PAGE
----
Sorry to start with a rant … oh wait, who am I kidding … no I’m not. To say that Oliver Stone’s new film “Savages” is overly violent is a little silly. Why do you ask … ? Well let’s look at the source material. Mexican drug cartels are crazy, evil organizations that not only spread illegal narcotics across multiple countries, but also corrupt, hijack and murder thousands of people a year. Mexico’s drug issues make a beautiful country a hotbed for crime and making it extremely difficult for regular citizens to live a daily existence. While Good Morning America chooses to dedicate itself to an inside look at Katie Holmes’ secret separation and divorce from Tom Cruise by getting every possible interview with every possible moron caught up in their lives, a cartel operative named “La Bonita” (an alleged member of La Familia) was picked up by authorities and in Texas, Jose Trevino Morales (brother to to the alleged leaders of Zetas – arguably Mexico’s most powerful cartel) was detained for his alleged involvement in a money-laundering scheme based in Oklahoma. Both of these organizations, La Familia and Zetas brutally kill, terrorize and spread fear across our borders and Oliver Stone’s film is too violent? Regularly, decapitated corpses of rivals cartel members, unsupportive community members and anyone else who gets in their way are unearthed and this film is too violent?
I know, I know … not the right place to make my personal believes front and center … but I’m calling BS.
Anyway … on with the review.
Drugs, money, sex … more sex and death. Not completely the basis for Don Winslow’s 2010 novel, but a vicious backdrop for a new age love story. Three friends – two men and one woman – share a bond that while highly sexual, proves stronger than just kinky evening play.
Best friends for life, Chon (Taylor Kitsch) and Ben (Aaron Johnson) build a drug empire in Southern California that is equal parts “Breaking Bad” and “Weeds.” Living a lifestyle of freedom and entrepreneurship, cannibus creativity has established the doobie duo as the supreme vendors for high-end kush in the area. Two different sides of the spectrum, Chon’s soldier skills make him the perfect enforcer while Ben’s peaceful, scientific smarts keep the operation growing. They both share a deep love for the same woman – Ophelia or O as she is referred to throughout the film (Blake Lively.) Odd yes, but somehow, it all works.
This is where the whole rant at the beginning fits it.
Due to their amazing success, a Northern Mexico Baja Cartel, lead by Elena “La Reina”(Salma Hayek) and her enforcer Lado (Benicio Del Toro), have made an offer that has no room for negotiation. Let the bloodshed begin.
Extremely intriguing, the trio’s story will have you from the beginning. While Lively’s narration is slightly annoying and very cliche at first, the characters are all introduced in dynamic or interesting ways. Especially our two leads. In all aspects of how they present themselves and how they are presented, it’s clear that their success is based on the duality of their personalities and their affection for one another. I found myself caring about them very quickly and wanting them to do what’s right in this world of wrong.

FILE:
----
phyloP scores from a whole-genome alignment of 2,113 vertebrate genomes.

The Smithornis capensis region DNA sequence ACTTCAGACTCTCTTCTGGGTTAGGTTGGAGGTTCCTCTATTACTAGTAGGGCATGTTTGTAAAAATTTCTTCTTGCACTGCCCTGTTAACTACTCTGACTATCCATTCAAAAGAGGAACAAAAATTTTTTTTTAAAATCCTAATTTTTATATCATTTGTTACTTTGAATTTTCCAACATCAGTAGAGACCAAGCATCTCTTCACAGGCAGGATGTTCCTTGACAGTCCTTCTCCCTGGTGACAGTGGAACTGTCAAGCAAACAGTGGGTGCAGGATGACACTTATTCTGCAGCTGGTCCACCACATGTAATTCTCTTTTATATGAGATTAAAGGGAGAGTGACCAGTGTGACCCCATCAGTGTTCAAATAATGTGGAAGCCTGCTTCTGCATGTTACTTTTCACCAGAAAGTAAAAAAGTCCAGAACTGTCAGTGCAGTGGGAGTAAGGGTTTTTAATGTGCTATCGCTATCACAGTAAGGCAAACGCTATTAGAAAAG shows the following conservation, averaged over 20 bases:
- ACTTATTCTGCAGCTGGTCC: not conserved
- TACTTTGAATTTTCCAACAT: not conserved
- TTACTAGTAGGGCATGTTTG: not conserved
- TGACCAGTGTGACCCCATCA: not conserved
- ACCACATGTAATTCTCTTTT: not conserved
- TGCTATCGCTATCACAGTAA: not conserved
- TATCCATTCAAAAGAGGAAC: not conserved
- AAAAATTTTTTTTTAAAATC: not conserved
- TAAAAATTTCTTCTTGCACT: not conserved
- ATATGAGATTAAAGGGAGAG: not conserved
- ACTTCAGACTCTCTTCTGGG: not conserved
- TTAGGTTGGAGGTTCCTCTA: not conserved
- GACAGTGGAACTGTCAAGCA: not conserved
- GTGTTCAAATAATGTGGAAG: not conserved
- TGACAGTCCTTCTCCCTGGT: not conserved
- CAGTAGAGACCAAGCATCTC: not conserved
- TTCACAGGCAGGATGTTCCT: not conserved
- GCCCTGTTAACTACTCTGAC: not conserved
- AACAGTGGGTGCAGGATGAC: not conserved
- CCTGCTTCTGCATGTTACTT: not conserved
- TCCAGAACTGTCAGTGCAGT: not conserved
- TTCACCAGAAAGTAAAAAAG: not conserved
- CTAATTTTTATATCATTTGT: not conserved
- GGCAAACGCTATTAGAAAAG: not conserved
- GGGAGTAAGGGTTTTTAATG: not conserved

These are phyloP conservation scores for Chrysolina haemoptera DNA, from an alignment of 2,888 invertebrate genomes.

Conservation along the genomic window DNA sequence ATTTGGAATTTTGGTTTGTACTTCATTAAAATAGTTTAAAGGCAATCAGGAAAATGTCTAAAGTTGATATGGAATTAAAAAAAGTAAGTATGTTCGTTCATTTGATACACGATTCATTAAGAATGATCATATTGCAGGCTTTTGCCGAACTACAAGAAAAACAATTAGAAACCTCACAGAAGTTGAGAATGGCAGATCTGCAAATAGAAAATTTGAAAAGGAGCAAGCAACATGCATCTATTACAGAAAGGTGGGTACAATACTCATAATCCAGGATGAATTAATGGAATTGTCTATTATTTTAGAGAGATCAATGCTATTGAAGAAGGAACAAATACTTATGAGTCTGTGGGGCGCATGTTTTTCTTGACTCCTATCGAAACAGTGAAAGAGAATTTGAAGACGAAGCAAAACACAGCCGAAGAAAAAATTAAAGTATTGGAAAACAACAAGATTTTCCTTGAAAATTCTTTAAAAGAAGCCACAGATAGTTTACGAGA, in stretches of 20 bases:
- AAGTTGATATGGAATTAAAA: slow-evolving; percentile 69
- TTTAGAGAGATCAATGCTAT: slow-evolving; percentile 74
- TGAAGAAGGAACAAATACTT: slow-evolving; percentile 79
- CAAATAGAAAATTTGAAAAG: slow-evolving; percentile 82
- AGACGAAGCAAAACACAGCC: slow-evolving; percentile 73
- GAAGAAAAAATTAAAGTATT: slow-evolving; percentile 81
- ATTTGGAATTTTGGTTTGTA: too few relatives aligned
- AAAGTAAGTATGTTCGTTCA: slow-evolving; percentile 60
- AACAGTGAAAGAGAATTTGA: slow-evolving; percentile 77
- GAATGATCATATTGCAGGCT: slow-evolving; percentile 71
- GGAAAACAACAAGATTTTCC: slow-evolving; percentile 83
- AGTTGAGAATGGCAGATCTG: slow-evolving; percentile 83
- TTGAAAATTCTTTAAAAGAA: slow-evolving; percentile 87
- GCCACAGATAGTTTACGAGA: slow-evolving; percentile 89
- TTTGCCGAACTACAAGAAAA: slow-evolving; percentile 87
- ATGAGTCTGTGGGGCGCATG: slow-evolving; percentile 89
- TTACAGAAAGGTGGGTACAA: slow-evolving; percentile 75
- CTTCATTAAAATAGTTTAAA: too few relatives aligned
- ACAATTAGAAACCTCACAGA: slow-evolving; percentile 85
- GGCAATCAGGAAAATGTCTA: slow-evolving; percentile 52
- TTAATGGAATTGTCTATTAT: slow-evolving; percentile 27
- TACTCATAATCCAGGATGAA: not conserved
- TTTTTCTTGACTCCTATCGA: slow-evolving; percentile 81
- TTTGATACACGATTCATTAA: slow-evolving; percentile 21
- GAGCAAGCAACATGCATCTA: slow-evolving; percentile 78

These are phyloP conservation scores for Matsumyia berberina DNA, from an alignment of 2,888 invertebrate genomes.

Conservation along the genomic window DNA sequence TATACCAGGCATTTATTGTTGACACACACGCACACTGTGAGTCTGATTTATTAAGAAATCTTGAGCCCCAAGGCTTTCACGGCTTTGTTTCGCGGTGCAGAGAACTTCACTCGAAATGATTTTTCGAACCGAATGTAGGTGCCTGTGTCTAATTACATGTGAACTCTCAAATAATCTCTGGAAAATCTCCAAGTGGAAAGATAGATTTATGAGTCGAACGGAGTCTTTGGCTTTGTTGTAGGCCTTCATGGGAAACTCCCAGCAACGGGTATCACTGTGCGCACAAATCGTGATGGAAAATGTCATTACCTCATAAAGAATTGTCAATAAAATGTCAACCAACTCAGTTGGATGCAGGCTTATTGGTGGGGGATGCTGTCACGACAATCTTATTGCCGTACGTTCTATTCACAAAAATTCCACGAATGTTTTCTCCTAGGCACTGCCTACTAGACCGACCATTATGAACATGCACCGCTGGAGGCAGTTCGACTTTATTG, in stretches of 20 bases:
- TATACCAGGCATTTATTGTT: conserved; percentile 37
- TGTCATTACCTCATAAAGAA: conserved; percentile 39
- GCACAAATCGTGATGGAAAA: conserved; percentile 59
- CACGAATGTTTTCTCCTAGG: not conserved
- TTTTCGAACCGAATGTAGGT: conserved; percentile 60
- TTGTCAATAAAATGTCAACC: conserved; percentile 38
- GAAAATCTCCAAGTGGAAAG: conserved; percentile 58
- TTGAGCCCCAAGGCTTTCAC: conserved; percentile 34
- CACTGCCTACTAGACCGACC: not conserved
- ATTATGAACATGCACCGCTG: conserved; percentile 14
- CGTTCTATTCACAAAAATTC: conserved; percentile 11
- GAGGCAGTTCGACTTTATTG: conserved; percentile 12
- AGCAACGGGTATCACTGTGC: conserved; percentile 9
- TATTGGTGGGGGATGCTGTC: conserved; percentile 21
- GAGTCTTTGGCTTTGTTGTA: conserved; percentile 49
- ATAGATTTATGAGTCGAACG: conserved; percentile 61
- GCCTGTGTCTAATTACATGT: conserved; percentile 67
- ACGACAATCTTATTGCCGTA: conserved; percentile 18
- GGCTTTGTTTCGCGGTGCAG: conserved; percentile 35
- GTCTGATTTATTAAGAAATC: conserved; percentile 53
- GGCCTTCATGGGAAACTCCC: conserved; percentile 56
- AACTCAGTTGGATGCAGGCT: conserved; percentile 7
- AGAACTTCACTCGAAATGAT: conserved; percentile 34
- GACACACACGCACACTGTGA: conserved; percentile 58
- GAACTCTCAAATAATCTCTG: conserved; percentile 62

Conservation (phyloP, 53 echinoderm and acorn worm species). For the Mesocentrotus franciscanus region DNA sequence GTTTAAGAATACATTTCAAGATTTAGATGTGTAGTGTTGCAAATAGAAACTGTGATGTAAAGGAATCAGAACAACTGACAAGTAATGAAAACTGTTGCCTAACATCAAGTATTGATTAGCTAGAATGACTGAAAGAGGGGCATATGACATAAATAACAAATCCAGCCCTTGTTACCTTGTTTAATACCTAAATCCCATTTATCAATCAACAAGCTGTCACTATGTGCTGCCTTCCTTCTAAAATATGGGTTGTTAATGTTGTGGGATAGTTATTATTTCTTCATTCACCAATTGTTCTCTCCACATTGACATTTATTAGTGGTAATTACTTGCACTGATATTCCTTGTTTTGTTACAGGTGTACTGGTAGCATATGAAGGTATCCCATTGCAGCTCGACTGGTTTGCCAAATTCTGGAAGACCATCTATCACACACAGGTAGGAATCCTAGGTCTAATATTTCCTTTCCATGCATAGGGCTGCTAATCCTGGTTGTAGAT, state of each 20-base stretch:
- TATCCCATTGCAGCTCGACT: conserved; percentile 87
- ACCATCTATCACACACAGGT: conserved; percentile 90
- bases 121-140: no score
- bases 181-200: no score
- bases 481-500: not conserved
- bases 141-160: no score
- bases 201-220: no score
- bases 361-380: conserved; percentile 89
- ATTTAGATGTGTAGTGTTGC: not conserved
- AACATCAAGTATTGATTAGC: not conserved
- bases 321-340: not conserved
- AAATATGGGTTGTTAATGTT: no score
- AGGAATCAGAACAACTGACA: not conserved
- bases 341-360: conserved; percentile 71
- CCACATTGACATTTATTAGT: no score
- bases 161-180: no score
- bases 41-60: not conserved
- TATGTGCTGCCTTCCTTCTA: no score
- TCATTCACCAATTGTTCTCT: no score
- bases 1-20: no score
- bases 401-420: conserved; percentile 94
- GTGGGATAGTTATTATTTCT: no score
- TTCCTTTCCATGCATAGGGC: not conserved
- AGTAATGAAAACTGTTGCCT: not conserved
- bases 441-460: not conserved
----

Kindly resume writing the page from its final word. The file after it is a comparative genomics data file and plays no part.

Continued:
On the flipside, Hayek and Del Toro are viscous destroyers and for most of the film fantastic. Del Toro plays evil so well and every scene he is in commands attention. Morally corrupt, the character Lado is moves like a predator and is as unpredictable as he is deadly. Hayek on the other hand is soft and extremely beautiful on the outside but internally hardcore and able to delete anything she sees fit. Calmly she can be the elegant lady while striking fear in her soldiers or enemies with a snap of a finger. Awesome.
Filled with characters, the rest of the film is sprinkled with co-star goodness. Not just pretty faces, each character introduced has a purpose and is reasonably part of a bigger picture. John Travolta shows up as a double-dealing DEA agent with an all too-real for many people backstory, while Emile Hirsch, Leonard Roberts and Joel David Moore keep the party going.
Less “Oliver Stone-esque” and more Tony Scott, “Savages” appealed to me probably because it was very “True Romance”-like. Lots of solid characters, quirky dialogue, violence and an odd love story all compiling into that one final scene that could tip to tragedy. While easily the techniques Stone uses harken back to “Natural Born Killers” and “Any Given Sunday,” the hyper realism of some of the scenes seemed more like a cross between “Man on Fire” and “Domino” with a lot less MTV mixed in.
A little too long for my taste, overuse of the word savages throughout and a twist that will either get your eyes rolling or make you want more, “Savages” is an extremely well-made film with a lot more pros than cons. All the leads give some fantastic performances (thank you Taylor Kitsch, this almost makes up for “Battleship” and “John Carter” … almost) and a timely take on current cheeba events, help make this film highly engaging, informative and a quality film to watch. While I don’t really get the appeal of Lively, I would still give positive marks for her performance as her character is pivotal to the flow of the film – just don’t get put off by her narration.
Not even close to skimming the surface of the modern mayhem involved with drug trafficking and very pale in comparison to the real violence happening every day, there is intense levels of broccoli business that many people may have a hard time watching so beware. However, if you are looking for a film with a solid filmmaker behind it and that isn’t a reboot of something we’ve all already seen, then go a little native this weekend.
4 out 5 Dia de los Muertos Masks